Tennessee lawmakers consider reinstating noncompete clauses

NEWS IN BRIEF — Posted April 24, 2006

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The Tennessee General Assembly is pushing to bring back noncompete agreements after a state Supreme Court decision in June 2005 invalidated the contracts because they restricted patients' rights to choose their physicians.

A joint bill that would allow medical practices to restrict physicians from competing with the group for two years after the employment contract expires passed committees in the House and Senate this month. The bill now awaits the full approval of each chamber.

The prohibitions would apply to whichever is greater: an area within a 10-mile radius, or within the county in which the medical group is located.

The Tennessee Medical Assn. has taken a neutral position on the bill, said Russ Miller, TMA senior vice president. "We feel it is a reasonable approach to handling noncompete clauses," he said, adding that they appear to be in line with American Medical Association guidelines, and state law allowing the agreements with hospital- or faculty-based physicians.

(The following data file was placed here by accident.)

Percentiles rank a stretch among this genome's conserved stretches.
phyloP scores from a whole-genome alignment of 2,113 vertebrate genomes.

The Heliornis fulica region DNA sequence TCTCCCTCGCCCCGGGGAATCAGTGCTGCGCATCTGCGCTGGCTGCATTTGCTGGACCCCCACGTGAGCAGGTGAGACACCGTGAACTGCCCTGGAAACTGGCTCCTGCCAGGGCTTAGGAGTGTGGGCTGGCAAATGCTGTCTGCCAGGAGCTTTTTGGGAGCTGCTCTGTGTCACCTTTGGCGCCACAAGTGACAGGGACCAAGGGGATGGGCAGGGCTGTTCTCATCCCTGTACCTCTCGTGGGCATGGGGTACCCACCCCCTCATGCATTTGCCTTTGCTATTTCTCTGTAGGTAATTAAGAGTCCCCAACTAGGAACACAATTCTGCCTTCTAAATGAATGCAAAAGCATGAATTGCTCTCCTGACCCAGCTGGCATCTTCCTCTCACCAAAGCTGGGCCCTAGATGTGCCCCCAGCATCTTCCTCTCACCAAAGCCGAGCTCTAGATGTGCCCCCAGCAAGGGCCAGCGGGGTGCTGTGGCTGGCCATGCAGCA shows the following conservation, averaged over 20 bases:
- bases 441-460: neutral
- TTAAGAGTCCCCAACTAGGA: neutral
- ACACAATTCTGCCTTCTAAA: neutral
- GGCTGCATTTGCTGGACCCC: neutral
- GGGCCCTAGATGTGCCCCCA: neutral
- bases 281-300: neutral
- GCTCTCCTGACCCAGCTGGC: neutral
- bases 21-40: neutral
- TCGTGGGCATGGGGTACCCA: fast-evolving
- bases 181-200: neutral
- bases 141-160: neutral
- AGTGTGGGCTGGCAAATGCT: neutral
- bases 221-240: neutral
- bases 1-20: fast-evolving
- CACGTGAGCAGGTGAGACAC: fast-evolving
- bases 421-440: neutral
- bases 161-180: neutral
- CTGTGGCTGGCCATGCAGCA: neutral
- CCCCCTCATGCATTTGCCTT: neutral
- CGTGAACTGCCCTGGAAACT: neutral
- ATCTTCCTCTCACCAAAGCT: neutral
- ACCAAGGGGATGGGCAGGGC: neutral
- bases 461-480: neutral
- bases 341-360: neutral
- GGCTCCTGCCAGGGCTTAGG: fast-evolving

AMA policy "discourages" noncompete contracts that are "excessive in geographic scope or duration." Such agreements "restrict competition, disrupt continuity of care and potentially deprive the public of medical services," the policy states.

Note: This item originally appeared at

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